Why hunting is vital to conservation:
Many people hunt for a variety of reasons, not often do you hear conservation being one of them. Some hunters are looking for trophies while some hunters are looking for food. Many people may ask, in this day and age, why people hunt for food when it's easy in most places to just go to the store and shop. Often the answer has more to do with food or trophies rather than the health of the species. While we are not here to debate why some people decide to hunt for their food and others don't; it's an undeniable truth that hunting is a vital factor to conservation, worldwide. Immediately, this topic often sparks debate and I'm sure some reading this have already had a rise in blood pressure. Many would pose the question, how killing wild animals may actually help promote a healthier population. While it's a hard concept to follow for some that have a deep passion for wildlife, it really takes a less emotional and more of a logical view to understand. If you had to put it in the most simplistic of ways, you may think of a herd of animals as a stack of cups. Imagine if you will, that you have a gallon of water and each cup in your stack needs to be half full to be healthy. This gallon of water represents the herds basic needs to survive (food, water, etc.). Now at first with only a few cups in your stack you can see that these cups are easily filled and can even be filled more than half full. Now slowly add more cups to your group and keep filling them half full. You will notice that the more cups you add, the less water there is to go around, this represents population growth. Now many would argue that's where natural deaths and predators come in to control the population. Well let's go back to our cups and remove a cup every two cups we fill, to account for this. Now the population continues to grow, but at a slower rate. The end result eventually remains the same still. Now imagine if you would, we need to take a quart out of your gallon of water for other purposes. This represents human population growth impact which, mind you is constantly growing. This impact leaves less room for animals and their needs, which amplifies the need for proper management throughout the ecosystem. Once again, we can see, the need for even more population control with the human impact fact. If wolves are allowed to overpopulate, eventually they will kill off game populations and look for food in other areas, leading to rises in livestock and pet attacks. If bears are allowed to over populate, it leads to similar consequences with sometimes even fatal attacks on humans. With rises in deer, moose or caribou populations it can lead to larger traffic incidents and lower food resources which can diminish the health of the population. Even though this example is a quite simple one, you can see the point of how hunting helps keeps the vital balance in today's management of our wildlife. Agencies like US fish and wildlife and local fish and game department usually use hunting to keep this balance at a level which allows populations be as healthy as possible. A great example of how hunting helps game animals can be seen in Africa. Africa for years has been the center of debate for trophy hunting and many blame trophy hunters for some of the African animal populations being on the border of extinction, but never considered how hunting is helping grow populations in this part of the World. In 2014, a story of hunter Corey Knowlton got international attention when he won a bid on a $350,000-dollar permit through the Dallas Safari Club to hunt the endangered Black Rhinoceros. It's important to note here that this hunt was sanctioned to be auctioned off by Namibia's Ministry of Environment and Tourism. When Corey Knowlton won this hunt he began to receive, death threats and negative attention worldwide. This was Corey's response, "If they would look beyond the headlines and beyond their own emotional reaction to it and read into it, I think a lot of them would have a different opinion." Let's take a look at what Mr. Knowlton meant when he said if they read into it, they might understand. A look into the behavior of the black rhinoceros, tells us that males are extremely territorial and will fight to the death over females. Thousands of pounds of horn and muscle in a death match, talk about a hell of a rut. Males can reach up to 30-50 years old and still are very aggressive. Male rhinos have to reach 10-12 years old before breeding and claiming a territory, which in and of itself it's quite a long time and can be and reason in and of itself for slow population growth. As they reach the age where they can no longer reproduce, the large males will still fight younger males for territory and females. Namibia as a country whose animal populations have been scarred by poaching has recognized these aggressive traits of older rhinos and chose to take a different approach to solve the problems of poaching and animal endangerment. Namibia tracks their black rhinoceros and tags these old rhinos. They then auction off tags for these specific animals and use 100 percent of the funding to strengthen their protection from poachers and into their conservation fund. When these older males are harvested, it relieves competition over females and territory, allowing more reproduction and population growth. Not only did Corey Knowlton's hunt help increase the population of the black rhinoceros, but after it was all said and done, the USFWS said in a statement to CNN that his hunt brought in more than 500,000 to the conservation fund to protect the black rhinoceros. In a statement after the hunt when asked how if he still felt the same Corey Knowlton responded that killing this black rhino was the right thing to do and that it will benefit the future of this endangered species.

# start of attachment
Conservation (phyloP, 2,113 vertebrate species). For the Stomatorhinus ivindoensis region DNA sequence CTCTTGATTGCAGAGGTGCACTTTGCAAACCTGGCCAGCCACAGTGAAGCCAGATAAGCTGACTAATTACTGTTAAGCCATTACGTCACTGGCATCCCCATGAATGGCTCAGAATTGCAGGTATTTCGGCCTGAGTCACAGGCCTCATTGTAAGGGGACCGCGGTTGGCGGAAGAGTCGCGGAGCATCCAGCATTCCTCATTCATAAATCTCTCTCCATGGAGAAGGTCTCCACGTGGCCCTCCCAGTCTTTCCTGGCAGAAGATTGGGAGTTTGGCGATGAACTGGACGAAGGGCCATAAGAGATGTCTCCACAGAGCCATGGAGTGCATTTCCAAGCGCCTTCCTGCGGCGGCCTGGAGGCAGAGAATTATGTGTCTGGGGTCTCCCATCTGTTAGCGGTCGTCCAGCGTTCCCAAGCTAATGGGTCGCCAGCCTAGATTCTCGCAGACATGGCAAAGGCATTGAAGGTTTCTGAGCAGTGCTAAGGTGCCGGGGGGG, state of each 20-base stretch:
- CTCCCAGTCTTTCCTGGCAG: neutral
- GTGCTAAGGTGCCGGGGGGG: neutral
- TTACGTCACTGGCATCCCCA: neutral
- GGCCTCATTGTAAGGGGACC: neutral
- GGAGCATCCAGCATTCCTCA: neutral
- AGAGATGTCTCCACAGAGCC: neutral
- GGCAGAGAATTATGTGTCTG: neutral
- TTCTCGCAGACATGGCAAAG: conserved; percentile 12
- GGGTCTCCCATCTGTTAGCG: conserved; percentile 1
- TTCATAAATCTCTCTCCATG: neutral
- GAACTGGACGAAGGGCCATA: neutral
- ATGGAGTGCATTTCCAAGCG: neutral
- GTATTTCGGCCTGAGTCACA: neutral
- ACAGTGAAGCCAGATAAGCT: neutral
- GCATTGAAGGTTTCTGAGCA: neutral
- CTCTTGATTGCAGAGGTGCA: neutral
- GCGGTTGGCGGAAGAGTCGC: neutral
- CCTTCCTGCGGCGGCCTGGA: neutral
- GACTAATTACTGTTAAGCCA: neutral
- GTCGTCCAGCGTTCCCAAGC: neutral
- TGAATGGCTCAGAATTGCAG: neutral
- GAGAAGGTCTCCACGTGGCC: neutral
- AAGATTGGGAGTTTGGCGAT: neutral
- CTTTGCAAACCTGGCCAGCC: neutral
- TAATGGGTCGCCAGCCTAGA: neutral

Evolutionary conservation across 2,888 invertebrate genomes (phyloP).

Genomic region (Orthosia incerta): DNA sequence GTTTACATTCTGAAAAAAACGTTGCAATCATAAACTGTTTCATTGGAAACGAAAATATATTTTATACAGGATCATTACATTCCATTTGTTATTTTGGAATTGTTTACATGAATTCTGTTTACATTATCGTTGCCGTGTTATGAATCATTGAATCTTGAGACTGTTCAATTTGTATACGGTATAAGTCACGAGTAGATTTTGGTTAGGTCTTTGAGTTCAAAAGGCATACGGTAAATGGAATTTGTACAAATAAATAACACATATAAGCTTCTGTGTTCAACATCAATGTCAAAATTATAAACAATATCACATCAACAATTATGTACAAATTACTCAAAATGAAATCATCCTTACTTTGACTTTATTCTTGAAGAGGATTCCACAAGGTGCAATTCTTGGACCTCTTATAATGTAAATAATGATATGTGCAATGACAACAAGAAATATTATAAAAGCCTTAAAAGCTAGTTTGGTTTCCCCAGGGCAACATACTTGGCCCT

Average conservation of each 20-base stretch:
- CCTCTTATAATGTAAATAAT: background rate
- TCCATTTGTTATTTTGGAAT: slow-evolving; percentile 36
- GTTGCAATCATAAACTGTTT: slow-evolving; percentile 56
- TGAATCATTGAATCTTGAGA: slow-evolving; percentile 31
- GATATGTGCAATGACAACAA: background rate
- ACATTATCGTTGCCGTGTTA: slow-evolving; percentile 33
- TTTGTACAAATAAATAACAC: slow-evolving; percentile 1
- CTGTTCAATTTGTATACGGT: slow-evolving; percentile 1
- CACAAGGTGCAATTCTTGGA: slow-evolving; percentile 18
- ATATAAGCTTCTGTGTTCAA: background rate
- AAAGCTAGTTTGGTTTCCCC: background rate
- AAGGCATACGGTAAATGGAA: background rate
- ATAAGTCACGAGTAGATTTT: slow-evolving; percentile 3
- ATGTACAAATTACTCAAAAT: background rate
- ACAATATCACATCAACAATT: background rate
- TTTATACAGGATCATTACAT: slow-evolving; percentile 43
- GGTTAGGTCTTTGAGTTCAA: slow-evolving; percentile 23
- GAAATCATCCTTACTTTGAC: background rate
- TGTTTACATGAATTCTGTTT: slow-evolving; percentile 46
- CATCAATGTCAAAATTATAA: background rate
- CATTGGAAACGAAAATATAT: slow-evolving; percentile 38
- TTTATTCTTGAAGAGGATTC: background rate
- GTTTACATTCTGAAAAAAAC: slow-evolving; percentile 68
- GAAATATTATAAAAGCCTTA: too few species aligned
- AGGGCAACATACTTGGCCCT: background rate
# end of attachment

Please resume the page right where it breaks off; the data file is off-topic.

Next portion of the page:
"I felt like from day one it was something benefiting the black rhino," Knowlton reflected just moments after the hunt ended. "Being on this hunt, with the amount of criticism it brought and the amount of praise it brought from both sides, I don't think it could have brought more awareness to the black rhino."
As you can see from this example, hunting promotes conservation in a variety of ways, from bringing in funding to raising awareness in this case. Hunting and conservation in this country have been tied together for many years. In 1906 President Theodore Roosevelt, through his passion of hunting and the outdoors, had recognized the disappearance of many animal’s populations and created the 1906 American Antiquities Act. This Act gave birth to the United States Forest Service (USFS) and establishing 150 national forests, 51 federal bird reserves, 4 national game preserves, 5 national parks, and 18 national monuments. During his presidency, Theodore Roosevelt protected approximately 230 million acres of public land, becoming known as the father of American conservation.
Today, conservation and hunting remain closely tied all across the country with hunting bringing in millions into conservation through permits and licensing and organizations like safari club international donating hundreds of thousands into conservation efforts. It's the responsibility of every hunter and American to take part in conservation in order keep our wildlife thriving. From the way, hunters choose the animals they harvest to the money they use to buy their they permit, hunters help conservation every day. So next time, someone asks how the harvesting of animals can possibly help keep populations thriving, instead of arguing and debating, educate them on these stories of success through hunting and keep this key to conservation alive.